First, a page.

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Ultrasonic versus hand instrumentation for orthograde root canal treatment of permanent teeth.

Sequeira, P; Fedorowicz, Z; Nasser, M; Pedrazzi, V.
Cochrane Database Syst Rev; (4): CD006384, 2007 Oct 17.
Artigo em Inglês | MEDLINE | ID: mdl-17943907


Endodontic treatment of root canals or root canal treatment is a frequently performed dental procedure and is carried out on teeth in which irreversible pulpitis has led to necrosis (death) of the dental pulp (nerve). Removal of the necrotic tissue remnants and cleaning and shaping of the root canal are important phases of root canal treatment. Treatment options include the use of hand and rotary instruments and methods using ultrasonic or sonic equipment.


The objectives of this review were to determine the relative clinical effectiveness of ultrasonic versus hand instrumentation for orthograde root canal treatment of permanent teeth. SEARCH STRATEGY We searched the Cochrane Oral Health Group Trials Register, the Cochrane Central Register of Controlled Trials (CENTRAL), MEDLINE and EMBASE. We searched the reference lists of relevant articles and personal database of trial reports in an attempt to locate additional published and unpublished trials. No language restriction was applied. The last electronic search was conducted in September 2006. SELECTION CRITERIA Randomised controlled trials involving people over 18 years of age with single and multiple permanent teeth with a completely formed apex and with no evidence of internal resorption, requiring root canal treatment were included. Patients undertaking re-treatment of a tooth were excluded. DATA COLLECTION AND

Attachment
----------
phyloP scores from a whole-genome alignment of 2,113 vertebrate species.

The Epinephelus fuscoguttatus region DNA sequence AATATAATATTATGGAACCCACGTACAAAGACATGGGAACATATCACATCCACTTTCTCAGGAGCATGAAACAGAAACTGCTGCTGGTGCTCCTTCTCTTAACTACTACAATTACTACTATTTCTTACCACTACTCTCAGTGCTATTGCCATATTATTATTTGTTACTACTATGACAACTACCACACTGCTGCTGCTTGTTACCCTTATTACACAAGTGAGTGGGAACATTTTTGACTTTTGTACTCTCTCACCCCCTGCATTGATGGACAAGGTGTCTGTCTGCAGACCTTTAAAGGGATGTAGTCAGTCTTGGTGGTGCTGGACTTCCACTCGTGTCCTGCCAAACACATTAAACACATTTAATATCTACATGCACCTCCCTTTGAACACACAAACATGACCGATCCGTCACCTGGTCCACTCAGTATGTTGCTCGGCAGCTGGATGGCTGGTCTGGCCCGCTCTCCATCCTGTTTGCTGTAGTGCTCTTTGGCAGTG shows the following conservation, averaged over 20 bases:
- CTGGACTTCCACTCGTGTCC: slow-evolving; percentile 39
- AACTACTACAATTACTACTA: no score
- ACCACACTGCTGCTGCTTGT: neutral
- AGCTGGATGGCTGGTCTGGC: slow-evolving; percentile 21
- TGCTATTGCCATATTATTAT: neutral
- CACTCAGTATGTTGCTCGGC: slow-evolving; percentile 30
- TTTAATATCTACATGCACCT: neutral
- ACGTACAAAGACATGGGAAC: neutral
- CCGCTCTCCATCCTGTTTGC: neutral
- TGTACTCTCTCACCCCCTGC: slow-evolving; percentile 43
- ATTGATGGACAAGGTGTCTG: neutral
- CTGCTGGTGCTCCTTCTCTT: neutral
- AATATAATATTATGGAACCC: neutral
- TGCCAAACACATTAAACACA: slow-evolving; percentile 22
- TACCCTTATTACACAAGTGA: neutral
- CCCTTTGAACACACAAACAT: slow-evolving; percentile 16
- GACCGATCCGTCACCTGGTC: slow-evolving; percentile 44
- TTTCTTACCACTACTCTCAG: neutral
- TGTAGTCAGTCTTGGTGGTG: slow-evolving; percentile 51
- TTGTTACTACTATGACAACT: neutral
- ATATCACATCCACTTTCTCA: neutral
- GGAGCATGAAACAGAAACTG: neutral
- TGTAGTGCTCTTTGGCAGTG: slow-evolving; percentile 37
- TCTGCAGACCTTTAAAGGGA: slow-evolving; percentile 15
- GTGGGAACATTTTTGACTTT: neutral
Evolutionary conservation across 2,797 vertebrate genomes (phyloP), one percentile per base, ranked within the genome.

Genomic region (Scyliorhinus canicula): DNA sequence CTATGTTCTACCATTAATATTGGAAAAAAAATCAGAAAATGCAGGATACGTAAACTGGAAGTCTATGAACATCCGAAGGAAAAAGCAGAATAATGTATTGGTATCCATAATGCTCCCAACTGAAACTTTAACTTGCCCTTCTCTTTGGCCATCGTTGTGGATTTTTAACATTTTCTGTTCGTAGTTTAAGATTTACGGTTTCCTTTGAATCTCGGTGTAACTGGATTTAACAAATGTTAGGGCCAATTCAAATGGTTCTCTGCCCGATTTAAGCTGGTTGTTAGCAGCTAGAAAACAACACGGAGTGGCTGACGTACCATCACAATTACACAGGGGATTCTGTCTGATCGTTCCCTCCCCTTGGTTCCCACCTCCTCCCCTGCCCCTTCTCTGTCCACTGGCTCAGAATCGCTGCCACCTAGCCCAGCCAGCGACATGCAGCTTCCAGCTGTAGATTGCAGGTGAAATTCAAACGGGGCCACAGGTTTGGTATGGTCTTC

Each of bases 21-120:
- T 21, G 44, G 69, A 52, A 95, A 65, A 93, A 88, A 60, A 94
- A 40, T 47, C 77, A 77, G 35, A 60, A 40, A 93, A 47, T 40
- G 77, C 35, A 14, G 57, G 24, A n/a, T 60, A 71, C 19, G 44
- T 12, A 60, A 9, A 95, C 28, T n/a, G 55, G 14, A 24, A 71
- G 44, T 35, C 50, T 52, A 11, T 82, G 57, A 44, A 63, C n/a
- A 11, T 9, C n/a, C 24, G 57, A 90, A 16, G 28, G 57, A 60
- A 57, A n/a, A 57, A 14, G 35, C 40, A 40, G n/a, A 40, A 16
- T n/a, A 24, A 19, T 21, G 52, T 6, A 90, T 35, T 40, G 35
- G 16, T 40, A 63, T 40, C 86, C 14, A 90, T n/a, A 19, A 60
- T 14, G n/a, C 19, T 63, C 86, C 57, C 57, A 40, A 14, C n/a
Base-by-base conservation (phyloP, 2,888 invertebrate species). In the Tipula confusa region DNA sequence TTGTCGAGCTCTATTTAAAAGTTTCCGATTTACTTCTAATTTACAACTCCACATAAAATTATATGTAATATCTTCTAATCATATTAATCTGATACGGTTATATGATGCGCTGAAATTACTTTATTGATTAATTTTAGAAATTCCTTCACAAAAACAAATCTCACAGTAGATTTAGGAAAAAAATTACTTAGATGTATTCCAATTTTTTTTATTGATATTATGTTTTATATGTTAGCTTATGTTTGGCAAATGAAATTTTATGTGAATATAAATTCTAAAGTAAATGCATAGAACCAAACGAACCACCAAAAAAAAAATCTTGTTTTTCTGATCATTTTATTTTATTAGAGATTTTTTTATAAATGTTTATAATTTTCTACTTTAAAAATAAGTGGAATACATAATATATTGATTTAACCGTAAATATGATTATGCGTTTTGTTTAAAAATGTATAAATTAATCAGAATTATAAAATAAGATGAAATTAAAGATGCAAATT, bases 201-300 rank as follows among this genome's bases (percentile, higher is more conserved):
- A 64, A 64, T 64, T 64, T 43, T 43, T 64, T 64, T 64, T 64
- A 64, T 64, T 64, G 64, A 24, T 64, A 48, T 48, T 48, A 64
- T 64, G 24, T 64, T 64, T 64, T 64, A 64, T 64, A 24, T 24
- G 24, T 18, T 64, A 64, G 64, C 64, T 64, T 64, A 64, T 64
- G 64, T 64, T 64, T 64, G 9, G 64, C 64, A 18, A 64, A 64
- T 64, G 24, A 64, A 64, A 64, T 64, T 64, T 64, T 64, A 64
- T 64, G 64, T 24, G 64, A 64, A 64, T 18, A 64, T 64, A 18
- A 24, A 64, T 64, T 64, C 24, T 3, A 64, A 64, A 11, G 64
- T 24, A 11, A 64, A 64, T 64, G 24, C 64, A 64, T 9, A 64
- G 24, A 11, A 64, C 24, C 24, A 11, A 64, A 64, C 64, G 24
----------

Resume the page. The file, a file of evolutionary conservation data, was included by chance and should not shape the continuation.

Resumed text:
Screening of eligible studies was conducted in duplicate and independently by two review authors. Results were to be expressed as fixed or random-effects models using mean differences for continuous outcomes and risk ratios for dichotomous outcomes with 95% confidence intervals. Heterogeneity was to be investigated including both clinical and methodological factors. MAIN


No eligible randomised controlled trials were identified. AUTHORS'


This review illustrates that there are no published or ongoing randomised controlled clinical trials relevant to this review question and that there is currently insufficient evidence for the effectiveness of ultrasonic instrumentation used alone for orthograde root canal treatment. Future randomised controlled trials might focus more closely on evaluating the effectiveness of hand instrumentation compared with hand instrumentation and adjunctive ultrasonic instrumentation.